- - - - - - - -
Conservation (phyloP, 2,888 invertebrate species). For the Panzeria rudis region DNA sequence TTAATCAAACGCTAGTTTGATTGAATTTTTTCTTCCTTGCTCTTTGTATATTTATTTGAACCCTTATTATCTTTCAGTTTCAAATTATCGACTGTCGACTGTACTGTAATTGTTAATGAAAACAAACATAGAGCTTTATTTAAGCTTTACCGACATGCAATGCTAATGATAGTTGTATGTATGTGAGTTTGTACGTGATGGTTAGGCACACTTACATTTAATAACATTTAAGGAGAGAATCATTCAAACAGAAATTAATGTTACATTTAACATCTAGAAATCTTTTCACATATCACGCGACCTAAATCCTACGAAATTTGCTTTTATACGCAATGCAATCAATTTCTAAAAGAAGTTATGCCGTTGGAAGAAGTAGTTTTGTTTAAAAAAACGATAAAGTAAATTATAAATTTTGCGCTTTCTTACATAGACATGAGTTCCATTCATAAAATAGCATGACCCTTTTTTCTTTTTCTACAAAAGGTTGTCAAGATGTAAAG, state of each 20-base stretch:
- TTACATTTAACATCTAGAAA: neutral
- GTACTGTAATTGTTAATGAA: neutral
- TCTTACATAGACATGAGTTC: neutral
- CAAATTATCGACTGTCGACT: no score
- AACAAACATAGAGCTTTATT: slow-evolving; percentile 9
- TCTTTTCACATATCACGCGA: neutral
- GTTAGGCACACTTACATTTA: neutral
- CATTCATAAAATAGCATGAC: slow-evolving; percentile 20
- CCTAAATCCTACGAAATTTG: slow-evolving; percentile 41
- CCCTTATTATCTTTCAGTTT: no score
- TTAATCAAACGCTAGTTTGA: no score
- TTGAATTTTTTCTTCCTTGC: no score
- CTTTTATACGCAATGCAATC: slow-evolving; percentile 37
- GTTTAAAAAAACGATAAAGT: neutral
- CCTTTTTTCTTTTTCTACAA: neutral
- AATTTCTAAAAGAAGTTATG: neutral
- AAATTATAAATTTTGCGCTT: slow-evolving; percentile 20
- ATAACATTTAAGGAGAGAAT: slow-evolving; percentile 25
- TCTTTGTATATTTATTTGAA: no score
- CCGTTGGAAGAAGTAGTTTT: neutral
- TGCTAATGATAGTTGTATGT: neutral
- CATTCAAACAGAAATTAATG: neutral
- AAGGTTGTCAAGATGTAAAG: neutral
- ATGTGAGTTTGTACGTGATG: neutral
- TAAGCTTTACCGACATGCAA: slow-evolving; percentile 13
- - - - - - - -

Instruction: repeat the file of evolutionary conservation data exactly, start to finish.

Conservation (phyloP, 2,888 invertebrate species). For the Panzeria rudis region DNA sequence TTAATCAAACGCTAGTTTGATTGAATTTTTTCTTCCTTGCTCTTTGTATATTTATTTGAACCCTTATTATCTTTCAGTTTCAAATTATCGACTGTCGACTGTACTGTAATTGTTAATGAAAACAAACATAGAGCTTTATTTAAGCTTTACCGACATGCAATGCTAATGATAGTTGTATGTATGTGAGTTTGTACGTGATGGTTAGGCACACTTACATTTAATAACATTTAAGGAGAGAATCATTCAAACAGAAATTAATGTTACATTTAACATCTAGAAATCTTTTCACATATCACGCGACCTAAATCCTACGAAATTTGCTTTTATACGCAATGCAATCAATTTCTAAAAGAAGTTATGCCGTTGGAAGAAGTAGTTTTGTTTAAAAAAACGATAAAGTAAATTATAAATTTTGCGCTTTCTTACATAGACATGAGTTCCATTCATAAAATAGCATGACCCTTTTTTCTTTTTCTACAAAAGGTTGTCAAGATGTAAAG, state of each 20-base stretch:
- TTACATTTAACATCTAGAAA: neutral
- GTACTGTAATTGTTAATGAA: neutral
- TCTTACATAGACATGAGTTC: neutral
- CAAATTATCGACTGTCGACT: no score
- AACAAACATAGAGCTTTATT: slow-evolving; percentile 9
- TCTTTTCACATATCACGCGA: neutral
- GTTAGGCACACTTACATTTA: neutral
- CATTCATAAAATAGCATGAC: slow-evolving; percentile 20
- CCTAAATCCTACGAAATTTG: slow-evolving; percentile 41
- CCCTTATTATCTTTCAGTTT: no score
- TTAATCAAACGCTAGTTTGA: no score
- TTGAATTTTTTCTTCCTTGC: no score
- CTTTTATACGCAATGCAATC: slow-evolving; percentile 37
- GTTTAAAAAAACGATAAAGT: neutral
- CCTTTTTTCTTTTTCTACAA: neutral
- AATTTCTAAAAGAAGTTATG: neutral
- AAATTATAAATTTTGCGCTT: slow-evolving; percentile 20
- ATAACATTTAAGGAGAGAAT: slow-evolving; percentile 25
- TCTTTGTATATTTATTTGAA: no score
- CCGTTGGAAGAAGTAGTTTT: neutral
- TGCTAATGATAGTTGTATGT: neutral
- CATTCAAACAGAAATTAATG: neutral
- AAGGTTGTCAAGATGTAAAG: neutral
- ATGTGAGTTTGTACGTGATG: neutral
- TAAGCTTTACCGACATGCAA: slow-evolving; percentile 13